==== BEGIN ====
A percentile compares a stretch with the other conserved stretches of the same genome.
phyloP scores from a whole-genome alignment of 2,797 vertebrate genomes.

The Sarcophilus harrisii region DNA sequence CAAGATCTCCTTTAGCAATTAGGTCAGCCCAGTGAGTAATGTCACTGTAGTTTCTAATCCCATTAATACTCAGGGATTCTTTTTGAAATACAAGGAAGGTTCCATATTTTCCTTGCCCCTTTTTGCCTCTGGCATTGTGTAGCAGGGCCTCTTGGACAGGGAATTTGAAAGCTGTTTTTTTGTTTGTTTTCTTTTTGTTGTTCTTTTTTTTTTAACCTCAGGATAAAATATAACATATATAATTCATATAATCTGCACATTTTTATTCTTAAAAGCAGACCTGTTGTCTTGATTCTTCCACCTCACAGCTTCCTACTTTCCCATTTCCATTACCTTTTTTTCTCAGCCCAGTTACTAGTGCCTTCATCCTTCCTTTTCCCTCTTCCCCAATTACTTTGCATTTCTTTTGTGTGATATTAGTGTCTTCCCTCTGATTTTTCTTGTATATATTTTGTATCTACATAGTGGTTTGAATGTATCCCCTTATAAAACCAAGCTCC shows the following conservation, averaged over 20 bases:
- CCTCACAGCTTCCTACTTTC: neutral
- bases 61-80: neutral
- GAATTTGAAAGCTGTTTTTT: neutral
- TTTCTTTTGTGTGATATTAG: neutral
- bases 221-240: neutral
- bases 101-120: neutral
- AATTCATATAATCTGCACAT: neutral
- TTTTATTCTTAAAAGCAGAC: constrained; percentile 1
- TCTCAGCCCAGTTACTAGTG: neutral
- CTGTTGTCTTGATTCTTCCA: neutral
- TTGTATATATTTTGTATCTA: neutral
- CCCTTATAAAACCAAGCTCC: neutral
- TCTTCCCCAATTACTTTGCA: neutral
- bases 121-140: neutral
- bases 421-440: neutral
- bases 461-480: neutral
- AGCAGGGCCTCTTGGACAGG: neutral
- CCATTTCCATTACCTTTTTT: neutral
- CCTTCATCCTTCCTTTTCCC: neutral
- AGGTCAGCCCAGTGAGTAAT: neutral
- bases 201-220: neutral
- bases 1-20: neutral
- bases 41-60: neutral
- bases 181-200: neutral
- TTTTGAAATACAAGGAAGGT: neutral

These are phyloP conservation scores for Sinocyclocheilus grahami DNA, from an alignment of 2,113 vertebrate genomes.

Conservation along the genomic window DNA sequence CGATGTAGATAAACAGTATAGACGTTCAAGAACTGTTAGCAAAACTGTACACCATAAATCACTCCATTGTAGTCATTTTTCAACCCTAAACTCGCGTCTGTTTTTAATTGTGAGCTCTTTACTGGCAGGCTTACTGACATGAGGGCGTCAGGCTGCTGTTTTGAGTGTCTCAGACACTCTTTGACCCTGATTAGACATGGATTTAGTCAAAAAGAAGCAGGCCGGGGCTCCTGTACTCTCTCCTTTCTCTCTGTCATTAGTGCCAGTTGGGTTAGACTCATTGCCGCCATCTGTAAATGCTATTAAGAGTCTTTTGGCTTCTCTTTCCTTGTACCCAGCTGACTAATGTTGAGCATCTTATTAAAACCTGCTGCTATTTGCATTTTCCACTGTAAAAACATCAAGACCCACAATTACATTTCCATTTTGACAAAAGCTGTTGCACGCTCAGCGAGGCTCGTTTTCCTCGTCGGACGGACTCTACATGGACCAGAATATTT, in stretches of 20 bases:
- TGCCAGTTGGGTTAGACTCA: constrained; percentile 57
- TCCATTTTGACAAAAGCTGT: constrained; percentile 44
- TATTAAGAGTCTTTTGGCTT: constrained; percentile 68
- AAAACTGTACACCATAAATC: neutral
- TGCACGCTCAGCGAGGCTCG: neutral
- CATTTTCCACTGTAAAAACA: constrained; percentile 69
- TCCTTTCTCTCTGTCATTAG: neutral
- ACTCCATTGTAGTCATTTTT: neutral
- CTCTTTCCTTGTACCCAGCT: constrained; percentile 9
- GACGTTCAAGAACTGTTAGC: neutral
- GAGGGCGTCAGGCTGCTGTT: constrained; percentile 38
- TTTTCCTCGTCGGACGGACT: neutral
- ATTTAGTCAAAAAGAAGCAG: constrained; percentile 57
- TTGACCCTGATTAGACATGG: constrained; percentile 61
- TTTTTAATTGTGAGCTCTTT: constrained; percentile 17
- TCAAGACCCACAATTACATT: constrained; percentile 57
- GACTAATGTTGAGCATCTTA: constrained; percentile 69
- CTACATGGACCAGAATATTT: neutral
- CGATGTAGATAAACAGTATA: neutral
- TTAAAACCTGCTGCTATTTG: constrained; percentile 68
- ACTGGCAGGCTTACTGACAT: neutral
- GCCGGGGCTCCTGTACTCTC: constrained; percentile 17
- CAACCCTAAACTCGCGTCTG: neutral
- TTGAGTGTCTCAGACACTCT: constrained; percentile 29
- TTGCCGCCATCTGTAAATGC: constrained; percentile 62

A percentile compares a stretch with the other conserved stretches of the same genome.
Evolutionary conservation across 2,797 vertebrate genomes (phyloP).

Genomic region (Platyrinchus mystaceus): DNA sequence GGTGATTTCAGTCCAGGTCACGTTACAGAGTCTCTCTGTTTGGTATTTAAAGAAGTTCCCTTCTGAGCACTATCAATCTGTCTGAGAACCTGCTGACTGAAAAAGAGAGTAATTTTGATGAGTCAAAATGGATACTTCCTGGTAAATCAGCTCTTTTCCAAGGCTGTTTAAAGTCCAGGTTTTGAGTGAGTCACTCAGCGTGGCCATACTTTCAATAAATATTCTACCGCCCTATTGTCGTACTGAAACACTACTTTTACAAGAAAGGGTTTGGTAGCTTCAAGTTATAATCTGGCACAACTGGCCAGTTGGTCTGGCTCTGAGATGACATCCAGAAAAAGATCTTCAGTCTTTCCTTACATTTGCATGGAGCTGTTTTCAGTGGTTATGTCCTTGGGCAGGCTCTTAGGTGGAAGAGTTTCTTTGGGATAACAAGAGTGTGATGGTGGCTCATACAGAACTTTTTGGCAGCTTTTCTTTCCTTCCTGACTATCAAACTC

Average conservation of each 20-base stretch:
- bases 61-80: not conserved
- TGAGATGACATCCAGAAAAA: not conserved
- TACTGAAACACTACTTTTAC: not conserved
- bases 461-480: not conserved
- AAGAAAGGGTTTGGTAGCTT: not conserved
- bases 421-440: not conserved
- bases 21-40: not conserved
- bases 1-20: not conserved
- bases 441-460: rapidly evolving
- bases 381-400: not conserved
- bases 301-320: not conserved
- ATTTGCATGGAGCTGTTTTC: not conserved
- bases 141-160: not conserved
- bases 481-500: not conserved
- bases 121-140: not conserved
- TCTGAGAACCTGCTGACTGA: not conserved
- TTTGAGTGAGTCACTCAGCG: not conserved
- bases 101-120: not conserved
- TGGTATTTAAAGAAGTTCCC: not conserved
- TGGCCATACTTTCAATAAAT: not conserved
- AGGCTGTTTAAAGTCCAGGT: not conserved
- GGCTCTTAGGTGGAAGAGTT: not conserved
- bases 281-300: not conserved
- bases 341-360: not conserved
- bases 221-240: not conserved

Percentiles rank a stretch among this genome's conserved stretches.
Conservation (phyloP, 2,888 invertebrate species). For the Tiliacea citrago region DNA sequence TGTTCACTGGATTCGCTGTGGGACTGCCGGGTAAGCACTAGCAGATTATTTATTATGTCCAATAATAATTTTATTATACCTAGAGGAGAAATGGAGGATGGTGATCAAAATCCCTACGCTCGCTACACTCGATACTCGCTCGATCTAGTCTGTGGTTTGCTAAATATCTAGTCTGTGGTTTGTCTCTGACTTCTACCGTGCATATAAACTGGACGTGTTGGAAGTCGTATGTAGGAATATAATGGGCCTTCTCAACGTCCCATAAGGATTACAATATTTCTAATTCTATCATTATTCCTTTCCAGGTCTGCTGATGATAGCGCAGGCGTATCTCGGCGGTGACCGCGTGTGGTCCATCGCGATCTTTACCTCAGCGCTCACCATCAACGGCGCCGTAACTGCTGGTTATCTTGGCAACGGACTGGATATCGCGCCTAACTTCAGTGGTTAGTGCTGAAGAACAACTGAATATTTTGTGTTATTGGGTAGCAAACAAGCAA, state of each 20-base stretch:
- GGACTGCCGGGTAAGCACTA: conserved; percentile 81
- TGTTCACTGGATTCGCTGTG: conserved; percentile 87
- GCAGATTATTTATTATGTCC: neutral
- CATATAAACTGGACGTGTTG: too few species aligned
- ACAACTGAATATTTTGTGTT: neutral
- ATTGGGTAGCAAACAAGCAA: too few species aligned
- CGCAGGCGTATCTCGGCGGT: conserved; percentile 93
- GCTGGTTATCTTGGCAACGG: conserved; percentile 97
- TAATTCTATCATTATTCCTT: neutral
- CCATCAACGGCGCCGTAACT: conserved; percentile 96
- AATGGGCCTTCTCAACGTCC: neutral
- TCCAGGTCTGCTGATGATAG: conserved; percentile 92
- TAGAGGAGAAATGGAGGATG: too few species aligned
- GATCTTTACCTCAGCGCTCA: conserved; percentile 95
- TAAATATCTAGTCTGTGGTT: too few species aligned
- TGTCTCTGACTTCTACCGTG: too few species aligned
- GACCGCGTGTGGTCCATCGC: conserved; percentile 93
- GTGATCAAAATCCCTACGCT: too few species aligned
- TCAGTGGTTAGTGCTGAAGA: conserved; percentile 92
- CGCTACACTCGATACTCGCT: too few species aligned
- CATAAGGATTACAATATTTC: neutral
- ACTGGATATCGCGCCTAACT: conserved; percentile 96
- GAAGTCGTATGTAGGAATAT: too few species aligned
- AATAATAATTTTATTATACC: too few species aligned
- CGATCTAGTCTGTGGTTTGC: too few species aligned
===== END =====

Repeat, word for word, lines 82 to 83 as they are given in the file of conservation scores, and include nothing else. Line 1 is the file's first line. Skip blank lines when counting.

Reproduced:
- bases 281-300: not conserved
- bases 341-360: not conserved